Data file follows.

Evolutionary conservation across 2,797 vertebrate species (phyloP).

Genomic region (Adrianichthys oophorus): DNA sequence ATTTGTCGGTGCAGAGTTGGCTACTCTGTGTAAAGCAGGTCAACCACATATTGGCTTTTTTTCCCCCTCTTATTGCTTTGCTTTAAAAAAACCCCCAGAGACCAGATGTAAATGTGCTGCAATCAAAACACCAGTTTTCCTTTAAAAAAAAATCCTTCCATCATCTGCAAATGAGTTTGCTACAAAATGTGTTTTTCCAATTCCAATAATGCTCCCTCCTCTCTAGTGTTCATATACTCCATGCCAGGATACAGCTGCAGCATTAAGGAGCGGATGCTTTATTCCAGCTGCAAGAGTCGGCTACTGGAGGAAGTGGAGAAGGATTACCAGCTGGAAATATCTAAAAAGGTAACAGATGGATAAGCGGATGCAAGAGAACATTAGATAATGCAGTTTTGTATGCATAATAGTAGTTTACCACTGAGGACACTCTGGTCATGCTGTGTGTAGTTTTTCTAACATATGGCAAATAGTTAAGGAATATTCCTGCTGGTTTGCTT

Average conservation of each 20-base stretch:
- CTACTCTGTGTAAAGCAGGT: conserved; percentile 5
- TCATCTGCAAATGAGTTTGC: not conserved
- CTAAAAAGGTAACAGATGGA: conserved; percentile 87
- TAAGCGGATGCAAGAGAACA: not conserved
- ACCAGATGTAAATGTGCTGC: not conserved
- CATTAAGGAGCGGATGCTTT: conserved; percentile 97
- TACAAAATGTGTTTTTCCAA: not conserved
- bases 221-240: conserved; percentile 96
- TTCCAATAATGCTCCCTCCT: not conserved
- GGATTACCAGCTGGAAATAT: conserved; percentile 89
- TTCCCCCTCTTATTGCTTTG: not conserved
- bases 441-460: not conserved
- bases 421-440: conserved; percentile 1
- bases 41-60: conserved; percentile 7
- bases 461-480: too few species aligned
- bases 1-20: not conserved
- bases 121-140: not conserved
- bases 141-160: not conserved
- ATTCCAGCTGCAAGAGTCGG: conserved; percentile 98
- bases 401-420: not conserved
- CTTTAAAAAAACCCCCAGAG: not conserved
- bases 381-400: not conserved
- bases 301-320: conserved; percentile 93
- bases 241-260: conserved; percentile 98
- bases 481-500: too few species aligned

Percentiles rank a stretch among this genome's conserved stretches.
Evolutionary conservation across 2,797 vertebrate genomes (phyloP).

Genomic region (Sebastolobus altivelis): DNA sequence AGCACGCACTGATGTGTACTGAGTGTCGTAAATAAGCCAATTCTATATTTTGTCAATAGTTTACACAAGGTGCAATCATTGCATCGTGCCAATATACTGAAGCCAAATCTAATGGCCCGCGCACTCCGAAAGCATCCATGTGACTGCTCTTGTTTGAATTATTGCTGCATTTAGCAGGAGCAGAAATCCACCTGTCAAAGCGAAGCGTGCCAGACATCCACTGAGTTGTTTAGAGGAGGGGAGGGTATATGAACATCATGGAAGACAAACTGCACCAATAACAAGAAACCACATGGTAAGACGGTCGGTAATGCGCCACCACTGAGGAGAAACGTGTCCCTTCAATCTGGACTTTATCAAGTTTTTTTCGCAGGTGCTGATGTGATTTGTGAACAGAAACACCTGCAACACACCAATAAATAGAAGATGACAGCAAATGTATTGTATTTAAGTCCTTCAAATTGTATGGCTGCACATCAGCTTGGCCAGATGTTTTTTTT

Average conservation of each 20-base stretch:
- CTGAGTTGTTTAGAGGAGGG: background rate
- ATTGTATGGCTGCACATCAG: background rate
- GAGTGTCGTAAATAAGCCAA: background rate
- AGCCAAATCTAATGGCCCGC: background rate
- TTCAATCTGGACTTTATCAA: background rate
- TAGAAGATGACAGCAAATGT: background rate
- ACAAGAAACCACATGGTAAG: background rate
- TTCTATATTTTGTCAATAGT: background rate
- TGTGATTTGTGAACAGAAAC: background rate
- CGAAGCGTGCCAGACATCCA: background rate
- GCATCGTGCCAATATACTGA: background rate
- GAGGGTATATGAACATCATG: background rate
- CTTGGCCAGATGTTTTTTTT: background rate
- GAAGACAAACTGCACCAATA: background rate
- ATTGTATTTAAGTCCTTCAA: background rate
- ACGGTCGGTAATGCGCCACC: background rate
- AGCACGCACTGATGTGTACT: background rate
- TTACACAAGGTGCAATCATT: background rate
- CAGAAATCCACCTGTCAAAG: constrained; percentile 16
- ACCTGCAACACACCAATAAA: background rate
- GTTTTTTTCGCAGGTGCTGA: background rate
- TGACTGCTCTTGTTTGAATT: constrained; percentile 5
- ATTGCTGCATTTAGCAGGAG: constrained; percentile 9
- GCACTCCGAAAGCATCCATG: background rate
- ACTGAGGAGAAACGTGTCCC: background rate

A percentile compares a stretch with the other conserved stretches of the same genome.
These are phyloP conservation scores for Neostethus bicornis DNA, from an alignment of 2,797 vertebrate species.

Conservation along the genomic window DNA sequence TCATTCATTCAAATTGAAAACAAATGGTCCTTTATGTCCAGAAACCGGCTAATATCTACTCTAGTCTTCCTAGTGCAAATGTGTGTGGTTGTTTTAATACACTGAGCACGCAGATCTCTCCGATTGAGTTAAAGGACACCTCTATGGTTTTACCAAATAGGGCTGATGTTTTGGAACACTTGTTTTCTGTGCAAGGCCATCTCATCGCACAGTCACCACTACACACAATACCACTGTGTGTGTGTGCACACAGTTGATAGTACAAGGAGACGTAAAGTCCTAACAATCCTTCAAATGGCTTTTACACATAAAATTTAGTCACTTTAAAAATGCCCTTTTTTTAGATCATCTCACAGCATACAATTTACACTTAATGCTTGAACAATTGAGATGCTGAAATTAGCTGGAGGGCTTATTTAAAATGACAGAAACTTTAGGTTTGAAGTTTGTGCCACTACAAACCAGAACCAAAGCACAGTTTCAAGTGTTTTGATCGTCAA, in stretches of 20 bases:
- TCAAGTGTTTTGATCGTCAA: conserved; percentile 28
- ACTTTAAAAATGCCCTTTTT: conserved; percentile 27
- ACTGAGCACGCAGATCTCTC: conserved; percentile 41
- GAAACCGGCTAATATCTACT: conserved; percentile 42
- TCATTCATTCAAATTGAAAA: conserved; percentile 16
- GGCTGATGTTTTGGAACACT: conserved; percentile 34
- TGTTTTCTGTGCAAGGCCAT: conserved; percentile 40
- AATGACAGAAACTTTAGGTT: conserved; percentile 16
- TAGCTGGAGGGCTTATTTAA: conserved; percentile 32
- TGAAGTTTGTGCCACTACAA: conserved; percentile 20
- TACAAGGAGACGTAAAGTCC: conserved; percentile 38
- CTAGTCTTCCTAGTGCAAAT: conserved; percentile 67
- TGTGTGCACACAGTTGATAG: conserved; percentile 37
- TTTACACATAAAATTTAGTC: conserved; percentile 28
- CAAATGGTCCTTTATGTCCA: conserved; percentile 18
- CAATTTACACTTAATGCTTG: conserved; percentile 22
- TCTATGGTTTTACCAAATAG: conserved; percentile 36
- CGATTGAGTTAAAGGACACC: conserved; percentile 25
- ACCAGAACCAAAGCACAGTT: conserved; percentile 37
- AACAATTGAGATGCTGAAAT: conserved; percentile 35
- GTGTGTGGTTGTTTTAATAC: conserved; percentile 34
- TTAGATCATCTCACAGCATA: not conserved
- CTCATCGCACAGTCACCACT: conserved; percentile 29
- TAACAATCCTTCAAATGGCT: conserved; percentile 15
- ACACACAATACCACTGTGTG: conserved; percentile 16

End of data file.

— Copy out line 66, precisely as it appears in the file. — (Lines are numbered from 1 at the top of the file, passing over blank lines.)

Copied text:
- GGCTGATGTTTTGGAACACT: conserved; percentile 34